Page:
Parameter Estimation for Binary Neutron-star Coalescences with Realistic Noise during the Advanced LIGO Era
Advanced ground-based gravitational-wave (GW) detectors begin operation imminently. Their intended goal is not only to make the first direct detection of GWs, but also to make inferences about the source systems. Binary neutron-star mergers are among the most promising sources. We investigate the performance of the parameter-estimation (PE) pipeline that will be used during the first observing run of the Advanced Laser Interferometer Gravitational-wave Observatory (aLIGO) in 2015: we concentrate on the ability to reconstruct the source location on the sky, but also consider the ability to measure masses and the distance. Accurate, rapid sky localization is necessary to alert electromagnetic (EM) observatories so that they can perform follow-up searches for counterpart transient events. We consider PE accuracy in the presence of non-stationary, non-Gaussian noise. We find that the character of the noise makes negligible difference to the PE performance at a given signal-to-noise ratio. The source luminosity distance can only be poorly constrained, since the median 90% (50%) credible interval scaled with respect to the true distance is 0.85 (0.38). However, the chirp mass is well measured. Our chirp-mass estimates are subject to systematic error because we used gravitational-waveform templates without component spin to carry out inference on signals with moderate spins, but the total error is typically less than 10^(-3) M_☉. The median 90% (50%) credible region for sky localization is ~ 600 deg^2 (~150 deg^2), with 3% (30%) of detected events localized within 100 deg^2. Early aLIGO, with only two detectors, will have a sky-localization accuracy for binary neutron stars of hundreds of square degrees; this makes EM follow-up challenging, but not impossible.
© 2015 American Astronomical Society. Received 2014 November 25; accepted 2015 February 23; published 2015 May 11. This work was supported by the Science and Technology Facilities Council. P.B.G. acknowledges NASA grant NNX12AN10G. S.V. acknowledges the support of the National Science Foundation and the LIGO Laboratory. J.V. was supported by STFC grant ST/K005014/1. LIGO was constructed by the California Institute of Technology and Massachusetts Institute of Technology with funding from the National Science Foundation and operates under cooperative agreement PHY-0757058. Results were produced using the computing facilities of the LIGO DataGrid including: the Nemo computing cluster at the Center for Gravitation and Cosmology at the University of Wisconsin–Milwauke under NSF Grants PHY-0923409 and PHY-0600953; the Atlas computing cluster at the Albert Einstein Institute, Hannover; the LIGO computing clusters at Caltech, and the facilities of the Advanced Research Computing @ Cardiff (ARCCA) Cluster at Cardiff University. We are especially grateful to Paul Hopkins of ARCCA for assistance. Some results were produced using the post-processing tools of the plotutils library at http://github.com/farr/plotutils, and some were derived using HEALPix (Gorski et al. 2005). This paper is has been assigned LIGO document reference LIGO-P1400232. It contains some results originally included in LIGO technical report LIGO-T1400480.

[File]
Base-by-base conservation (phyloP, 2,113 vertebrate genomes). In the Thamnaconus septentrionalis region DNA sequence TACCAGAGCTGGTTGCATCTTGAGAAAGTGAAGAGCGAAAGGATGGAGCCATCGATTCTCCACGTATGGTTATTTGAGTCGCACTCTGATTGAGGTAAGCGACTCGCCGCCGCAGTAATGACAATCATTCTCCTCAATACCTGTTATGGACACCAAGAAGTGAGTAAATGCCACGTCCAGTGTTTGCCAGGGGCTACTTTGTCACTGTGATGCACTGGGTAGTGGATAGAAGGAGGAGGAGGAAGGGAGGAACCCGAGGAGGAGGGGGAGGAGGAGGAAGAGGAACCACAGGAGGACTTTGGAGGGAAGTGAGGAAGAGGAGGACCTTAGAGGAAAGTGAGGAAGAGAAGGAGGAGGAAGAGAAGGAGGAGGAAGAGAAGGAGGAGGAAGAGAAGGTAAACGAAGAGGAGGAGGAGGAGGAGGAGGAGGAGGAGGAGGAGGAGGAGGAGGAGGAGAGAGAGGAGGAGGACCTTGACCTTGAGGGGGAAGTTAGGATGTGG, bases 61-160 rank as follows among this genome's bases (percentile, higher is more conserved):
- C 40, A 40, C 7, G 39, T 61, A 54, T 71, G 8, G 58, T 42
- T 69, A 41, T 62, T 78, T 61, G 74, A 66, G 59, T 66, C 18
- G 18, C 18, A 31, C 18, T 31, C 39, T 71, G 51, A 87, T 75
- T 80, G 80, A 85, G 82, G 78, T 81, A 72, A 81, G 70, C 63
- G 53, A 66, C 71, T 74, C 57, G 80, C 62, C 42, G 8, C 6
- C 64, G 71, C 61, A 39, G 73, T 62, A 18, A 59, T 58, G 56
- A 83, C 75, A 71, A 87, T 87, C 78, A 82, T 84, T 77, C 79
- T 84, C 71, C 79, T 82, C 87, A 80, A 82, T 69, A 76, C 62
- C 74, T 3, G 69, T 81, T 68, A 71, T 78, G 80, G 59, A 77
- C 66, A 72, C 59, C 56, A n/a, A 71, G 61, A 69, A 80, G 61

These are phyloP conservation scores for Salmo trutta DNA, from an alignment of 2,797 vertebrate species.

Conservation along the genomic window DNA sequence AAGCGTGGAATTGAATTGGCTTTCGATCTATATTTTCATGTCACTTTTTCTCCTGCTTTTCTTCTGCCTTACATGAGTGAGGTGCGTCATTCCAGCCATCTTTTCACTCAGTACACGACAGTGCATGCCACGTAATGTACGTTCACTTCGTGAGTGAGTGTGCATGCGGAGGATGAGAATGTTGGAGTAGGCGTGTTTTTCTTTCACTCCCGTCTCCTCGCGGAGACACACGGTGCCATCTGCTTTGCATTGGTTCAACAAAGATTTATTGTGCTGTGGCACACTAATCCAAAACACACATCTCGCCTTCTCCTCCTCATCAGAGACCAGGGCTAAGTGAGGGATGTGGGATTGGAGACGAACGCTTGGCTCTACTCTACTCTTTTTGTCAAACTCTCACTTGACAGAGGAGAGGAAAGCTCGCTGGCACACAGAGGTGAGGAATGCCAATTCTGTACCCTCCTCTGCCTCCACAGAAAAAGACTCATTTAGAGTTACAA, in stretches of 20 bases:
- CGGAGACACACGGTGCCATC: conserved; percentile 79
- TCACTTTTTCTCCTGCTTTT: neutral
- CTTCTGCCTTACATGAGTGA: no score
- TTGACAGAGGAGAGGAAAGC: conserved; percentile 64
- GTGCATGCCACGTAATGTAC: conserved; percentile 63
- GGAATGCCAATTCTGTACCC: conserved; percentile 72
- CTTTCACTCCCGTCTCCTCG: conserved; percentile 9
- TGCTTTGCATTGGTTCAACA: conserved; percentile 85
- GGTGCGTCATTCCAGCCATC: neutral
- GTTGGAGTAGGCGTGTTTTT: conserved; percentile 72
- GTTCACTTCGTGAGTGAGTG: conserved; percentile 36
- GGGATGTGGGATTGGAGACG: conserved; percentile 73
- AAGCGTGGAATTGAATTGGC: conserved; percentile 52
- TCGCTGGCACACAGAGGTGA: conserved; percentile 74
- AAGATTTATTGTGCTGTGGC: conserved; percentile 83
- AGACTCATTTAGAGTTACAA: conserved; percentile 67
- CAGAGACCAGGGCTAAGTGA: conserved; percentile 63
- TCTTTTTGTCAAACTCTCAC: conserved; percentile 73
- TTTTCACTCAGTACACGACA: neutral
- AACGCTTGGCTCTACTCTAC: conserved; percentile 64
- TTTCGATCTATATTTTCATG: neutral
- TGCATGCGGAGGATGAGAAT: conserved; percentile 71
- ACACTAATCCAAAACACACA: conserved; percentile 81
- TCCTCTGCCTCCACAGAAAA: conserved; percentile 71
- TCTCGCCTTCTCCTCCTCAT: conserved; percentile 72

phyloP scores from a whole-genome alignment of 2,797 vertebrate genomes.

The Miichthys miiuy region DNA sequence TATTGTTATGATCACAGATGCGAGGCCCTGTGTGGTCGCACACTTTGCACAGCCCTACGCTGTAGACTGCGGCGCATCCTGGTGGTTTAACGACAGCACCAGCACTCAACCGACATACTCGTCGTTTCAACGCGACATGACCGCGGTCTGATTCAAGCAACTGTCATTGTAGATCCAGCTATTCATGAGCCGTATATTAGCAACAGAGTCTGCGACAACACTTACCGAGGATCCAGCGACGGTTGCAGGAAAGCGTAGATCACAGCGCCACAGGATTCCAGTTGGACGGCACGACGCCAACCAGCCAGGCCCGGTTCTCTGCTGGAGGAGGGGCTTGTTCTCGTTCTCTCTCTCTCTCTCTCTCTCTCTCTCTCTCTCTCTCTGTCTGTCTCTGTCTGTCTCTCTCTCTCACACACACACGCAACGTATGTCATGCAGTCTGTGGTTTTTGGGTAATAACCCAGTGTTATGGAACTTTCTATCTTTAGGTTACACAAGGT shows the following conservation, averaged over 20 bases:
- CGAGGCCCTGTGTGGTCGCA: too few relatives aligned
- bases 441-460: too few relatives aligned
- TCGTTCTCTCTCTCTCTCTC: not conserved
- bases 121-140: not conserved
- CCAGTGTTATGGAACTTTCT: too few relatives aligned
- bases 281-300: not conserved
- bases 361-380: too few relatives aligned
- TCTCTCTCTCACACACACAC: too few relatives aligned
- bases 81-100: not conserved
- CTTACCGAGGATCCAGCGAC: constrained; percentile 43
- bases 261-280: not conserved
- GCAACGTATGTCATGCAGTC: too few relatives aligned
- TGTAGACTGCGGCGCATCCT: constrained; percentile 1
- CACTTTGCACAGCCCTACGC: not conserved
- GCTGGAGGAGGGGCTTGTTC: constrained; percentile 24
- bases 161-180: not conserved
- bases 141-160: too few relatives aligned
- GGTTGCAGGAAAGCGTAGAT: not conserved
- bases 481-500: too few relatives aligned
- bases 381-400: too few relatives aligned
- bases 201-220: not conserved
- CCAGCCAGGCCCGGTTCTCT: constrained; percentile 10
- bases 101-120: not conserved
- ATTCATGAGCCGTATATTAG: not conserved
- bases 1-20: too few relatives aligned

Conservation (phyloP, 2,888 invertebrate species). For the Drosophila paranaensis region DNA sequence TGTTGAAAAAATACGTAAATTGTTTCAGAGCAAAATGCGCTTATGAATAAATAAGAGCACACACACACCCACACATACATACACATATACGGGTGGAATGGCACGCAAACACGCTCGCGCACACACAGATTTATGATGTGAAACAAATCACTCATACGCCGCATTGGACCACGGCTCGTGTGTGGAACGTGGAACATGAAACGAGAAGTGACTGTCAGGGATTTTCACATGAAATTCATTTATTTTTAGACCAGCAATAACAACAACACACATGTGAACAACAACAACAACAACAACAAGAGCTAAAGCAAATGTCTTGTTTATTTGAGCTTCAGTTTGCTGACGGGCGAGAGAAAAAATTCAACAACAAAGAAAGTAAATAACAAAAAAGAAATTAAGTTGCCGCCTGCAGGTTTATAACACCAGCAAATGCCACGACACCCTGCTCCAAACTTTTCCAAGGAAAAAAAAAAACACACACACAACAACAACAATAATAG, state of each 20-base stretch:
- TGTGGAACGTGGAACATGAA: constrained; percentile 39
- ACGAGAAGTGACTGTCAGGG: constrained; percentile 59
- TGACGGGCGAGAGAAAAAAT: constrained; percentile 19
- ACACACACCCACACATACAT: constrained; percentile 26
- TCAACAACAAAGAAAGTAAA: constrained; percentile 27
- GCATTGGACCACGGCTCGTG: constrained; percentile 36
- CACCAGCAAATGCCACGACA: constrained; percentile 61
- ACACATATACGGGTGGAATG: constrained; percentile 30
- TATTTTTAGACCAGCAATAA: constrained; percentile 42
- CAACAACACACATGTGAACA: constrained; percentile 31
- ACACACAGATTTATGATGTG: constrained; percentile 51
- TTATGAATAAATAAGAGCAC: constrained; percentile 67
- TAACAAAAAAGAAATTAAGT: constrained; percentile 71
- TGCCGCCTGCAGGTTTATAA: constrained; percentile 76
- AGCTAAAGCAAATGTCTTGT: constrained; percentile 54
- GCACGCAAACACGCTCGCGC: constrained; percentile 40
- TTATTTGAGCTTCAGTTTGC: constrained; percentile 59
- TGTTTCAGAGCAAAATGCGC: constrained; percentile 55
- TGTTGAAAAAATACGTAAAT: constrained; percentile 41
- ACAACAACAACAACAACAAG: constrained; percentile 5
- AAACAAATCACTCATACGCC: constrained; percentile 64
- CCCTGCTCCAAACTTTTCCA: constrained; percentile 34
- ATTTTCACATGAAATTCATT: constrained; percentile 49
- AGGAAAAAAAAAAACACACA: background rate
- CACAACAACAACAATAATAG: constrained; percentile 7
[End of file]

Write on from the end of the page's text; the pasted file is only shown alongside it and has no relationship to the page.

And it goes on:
Published - 0004-637X_804_2_114.pdf
Submitted - 1411.6934v2.pdf